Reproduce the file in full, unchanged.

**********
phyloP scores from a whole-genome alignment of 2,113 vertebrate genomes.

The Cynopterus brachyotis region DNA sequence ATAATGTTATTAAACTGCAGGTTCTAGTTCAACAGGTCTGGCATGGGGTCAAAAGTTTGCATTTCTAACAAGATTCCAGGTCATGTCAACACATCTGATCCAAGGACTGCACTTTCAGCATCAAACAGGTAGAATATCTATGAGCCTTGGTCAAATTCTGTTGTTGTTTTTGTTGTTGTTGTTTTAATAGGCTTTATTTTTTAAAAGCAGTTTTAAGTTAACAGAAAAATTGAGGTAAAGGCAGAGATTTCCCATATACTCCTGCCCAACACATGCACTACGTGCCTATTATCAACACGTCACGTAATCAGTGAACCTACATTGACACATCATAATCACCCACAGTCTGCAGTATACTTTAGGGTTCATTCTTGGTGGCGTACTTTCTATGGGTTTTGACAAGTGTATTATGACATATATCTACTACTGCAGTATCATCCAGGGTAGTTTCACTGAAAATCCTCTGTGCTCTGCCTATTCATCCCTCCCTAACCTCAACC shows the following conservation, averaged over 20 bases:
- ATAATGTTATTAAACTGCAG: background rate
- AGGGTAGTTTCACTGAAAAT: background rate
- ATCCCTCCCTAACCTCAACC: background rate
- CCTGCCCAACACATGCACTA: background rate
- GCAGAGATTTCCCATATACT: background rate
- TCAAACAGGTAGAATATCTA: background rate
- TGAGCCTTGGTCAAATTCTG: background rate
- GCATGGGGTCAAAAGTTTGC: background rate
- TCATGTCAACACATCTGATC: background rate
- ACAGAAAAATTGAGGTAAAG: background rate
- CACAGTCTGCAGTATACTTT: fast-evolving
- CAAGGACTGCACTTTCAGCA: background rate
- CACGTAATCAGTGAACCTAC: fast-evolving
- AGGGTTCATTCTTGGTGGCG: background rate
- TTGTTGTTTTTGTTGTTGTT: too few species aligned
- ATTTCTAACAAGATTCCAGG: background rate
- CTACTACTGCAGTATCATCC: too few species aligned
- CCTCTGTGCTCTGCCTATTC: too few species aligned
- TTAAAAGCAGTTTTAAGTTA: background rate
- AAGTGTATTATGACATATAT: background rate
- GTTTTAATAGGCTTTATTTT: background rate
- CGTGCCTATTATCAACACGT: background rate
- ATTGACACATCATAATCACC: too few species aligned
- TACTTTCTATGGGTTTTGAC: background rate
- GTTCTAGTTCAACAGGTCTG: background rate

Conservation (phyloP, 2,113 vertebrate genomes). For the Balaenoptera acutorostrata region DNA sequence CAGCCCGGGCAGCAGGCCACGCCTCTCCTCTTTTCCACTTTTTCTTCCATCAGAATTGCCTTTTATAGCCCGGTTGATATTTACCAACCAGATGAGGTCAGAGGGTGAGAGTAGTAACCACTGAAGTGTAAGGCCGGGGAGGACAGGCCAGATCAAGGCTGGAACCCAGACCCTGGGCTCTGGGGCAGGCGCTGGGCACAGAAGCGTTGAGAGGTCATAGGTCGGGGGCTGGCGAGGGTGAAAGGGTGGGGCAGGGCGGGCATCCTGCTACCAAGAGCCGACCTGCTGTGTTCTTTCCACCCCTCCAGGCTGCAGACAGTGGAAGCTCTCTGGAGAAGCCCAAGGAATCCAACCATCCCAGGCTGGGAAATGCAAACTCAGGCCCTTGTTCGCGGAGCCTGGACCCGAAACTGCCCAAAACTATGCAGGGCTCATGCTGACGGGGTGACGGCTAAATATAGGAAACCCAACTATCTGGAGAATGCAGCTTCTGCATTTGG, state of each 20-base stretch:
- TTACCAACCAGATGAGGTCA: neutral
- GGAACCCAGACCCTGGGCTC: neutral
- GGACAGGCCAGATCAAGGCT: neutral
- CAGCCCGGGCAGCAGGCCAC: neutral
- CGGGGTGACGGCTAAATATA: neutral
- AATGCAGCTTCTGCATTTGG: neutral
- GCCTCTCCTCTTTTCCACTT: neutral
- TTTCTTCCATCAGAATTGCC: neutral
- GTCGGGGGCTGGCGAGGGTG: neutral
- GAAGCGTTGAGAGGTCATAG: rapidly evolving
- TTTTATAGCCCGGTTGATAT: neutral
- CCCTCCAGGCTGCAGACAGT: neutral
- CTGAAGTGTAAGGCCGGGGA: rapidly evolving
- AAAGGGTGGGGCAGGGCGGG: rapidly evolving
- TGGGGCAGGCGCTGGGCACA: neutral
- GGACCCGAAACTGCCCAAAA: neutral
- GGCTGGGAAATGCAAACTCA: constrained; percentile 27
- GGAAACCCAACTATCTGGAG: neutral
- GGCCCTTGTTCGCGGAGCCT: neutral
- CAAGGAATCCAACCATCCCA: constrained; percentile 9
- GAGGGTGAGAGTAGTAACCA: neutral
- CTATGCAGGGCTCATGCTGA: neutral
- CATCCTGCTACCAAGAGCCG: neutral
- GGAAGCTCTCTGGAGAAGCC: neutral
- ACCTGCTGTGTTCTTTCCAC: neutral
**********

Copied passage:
phyloP scores from a whole-genome alignment of 2,113 vertebrate genomes.

The Cynopterus brachyotis region DNA sequence ATAATGTTATTAAACTGCAGGTTCTAGTTCAACAGGTCTGGCATGGGGTCAAAAGTTTGCATTTCTAACAAGATTCCAGGTCATGTCAACACATCTGATCCAAGGACTGCACTTTCAGCATCAAACAGGTAGAATATCTATGAGCCTTGGTCAAATTCTGTTGTTGTTTTTGTTGTTGTTGTTTTAATAGGCTTTATTTTTTAAAAGCAGTTTTAAGTTAACAGAAAAATTGAGGTAAAGGCAGAGATTTCCCATATACTCCTGCCCAACACATGCACTACGTGCCTATTATCAACACGTCACGTAATCAGTGAACCTACATTGACACATCATAATCACCCACAGTCTGCAGTATACTTTAGGGTTCATTCTTGGTGGCGTACTTTCTATGGGTTTTGACAAGTGTATTATGACATATATCTACTACTGCAGTATCATCCAGGGTAGTTTCACTGAAAATCCTCTGTGCTCTGCCTATTCATCCCTCCCTAACCTCAACC shows the following conservation, averaged over 20 bases:
- ATAATGTTATTAAACTGCAG: background rate
- AGGGTAGTTTCACTGAAAAT: background rate
- ATCCCTCCCTAACCTCAACC: background rate
- CCTGCCCAACACATGCACTA: background rate
- GCAGAGATTTCCCATATACT: background rate
- TCAAACAGGTAGAATATCTA: background rate
- TGAGCCTTGGTCAAATTCTG: background rate
- GCATGGGGTCAAAAGTTTGC: background rate
- TCATGTCAACACATCTGATC: background rate
- ACAGAAAAATTGAGGTAAAG: background rate
- CACAGTCTGCAGTATACTTT: fast-evolving
- CAAGGACTGCACTTTCAGCA: background rate
- CACGTAATCAGTGAACCTAC: fast-evolving
- AGGGTTCATTCTTGGTGGCG: background rate
- TTGTTGTTTTTGTTGTTGTT: too few species aligned
- ATTTCTAACAAGATTCCAGG: background rate
- CTACTACTGCAGTATCATCC: too few species aligned
- CCTCTGTGCTCTGCCTATTC: too few species aligned
- TTAAAAGCAGTTTTAAGTTA: background rate
- AAGTGTATTATGACATATAT: background rate
- GTTTTAATAGGCTTTATTTT: background rate
- CGTGCCTATTATCAACACGT: background rate
- ATTGACACATCATAATCACC: too few species aligned
- TACTTTCTATGGGTTTTGAC: background rate
- GTTCTAGTTCAACAGGTCTG: background rate

Conservation (phyloP, 2,113 vertebrate genomes). For the Balaenoptera acutorostrata region DNA sequence CAGCCCGGGCAGCAGGCCACGCCTCTCCTCTTTTCCACTTTTTCTTCCATCAGAATTGCCTTTTATAGCCCGGTTGATATTTACCAACCAGATGAGGTCAGAGGGTGAGAGTAGTAACCACTGAAGTGTAAGGCCGGGGAGGACAGGCCAGATCAAGGCTGGAACCCAGACCCTGGGCTCTGGGGCAGGCGCTGGGCACAGAAGCGTTGAGAGGTCATAGGTCGGGGGCTGGCGAGGGTGAAAGGGTGGGGCAGGGCGGGCATCCTGCTACCAAGAGCCGACCTGCTGTGTTCTTTCCACCCCTCCAGGCTGCAGACAGTGGAAGCTCTCTGGAGAAGCCCAAGGAATCCAACCATCCCAGGCTGGGAAATGCAAACTCAGGCCCTTGTTCGCGGAGCCTGGACCCGAAACTGCCCAAAACTATGCAGGGCTCATGCTGACGGGGTGACGGCTAAATATAGGAAACCCAACTATCTGGAGAATGCAGCTTCTGCATTTGG, state of each 20-base stretch:
- TTACCAACCAGATGAGGTCA: neutral
- GGAACCCAGACCCTGGGCTC: neutral
- GGACAGGCCAGATCAAGGCT: neutral
- CAGCCCGGGCAGCAGGCCAC: neutral
- CGGGGTGACGGCTAAATATA: neutral
- AATGCAGCTTCTGCATTTGG: neutral
- GCCTCTCCTCTTTTCCACTT: neutral
- TTTCTTCCATCAGAATTGCC: neutral
- GTCGGGGGCTGGCGAGGGTG: neutral
- GAAGCGTTGAGAGGTCATAG: rapidly evolving
- TTTTATAGCCCGGTTGATAT: neutral
- CCCTCCAGGCTGCAGACAGT: neutral
- CTGAAGTGTAAGGCCGGGGA: rapidly evolving
- AAAGGGTGGGGCAGGGCGGG: rapidly evolving
- TGGGGCAGGCGCTGGGCACA: neutral
- GGACCCGAAACTGCCCAAAA: neutral
- GGCTGGGAAATGCAAACTCA: constrained; percentile 27
- GGAAACCCAACTATCTGGAG: neutral
- GGCCCTTGTTCGCGGAGCCT: neutral
- CAAGGAATCCAACCATCCCA: constrained; percentile 9
- GAGGGTGAGAGTAGTAACCA: neutral
- CTATGCAGGGCTCATGCTGA: neutral
- CATCCTGCTACCAAGAGCCG: neutral
- GGAAGCTCTCTGGAGAAGCC: neutral
- ACCTGCTGTGTTCTTTCCAC: neutral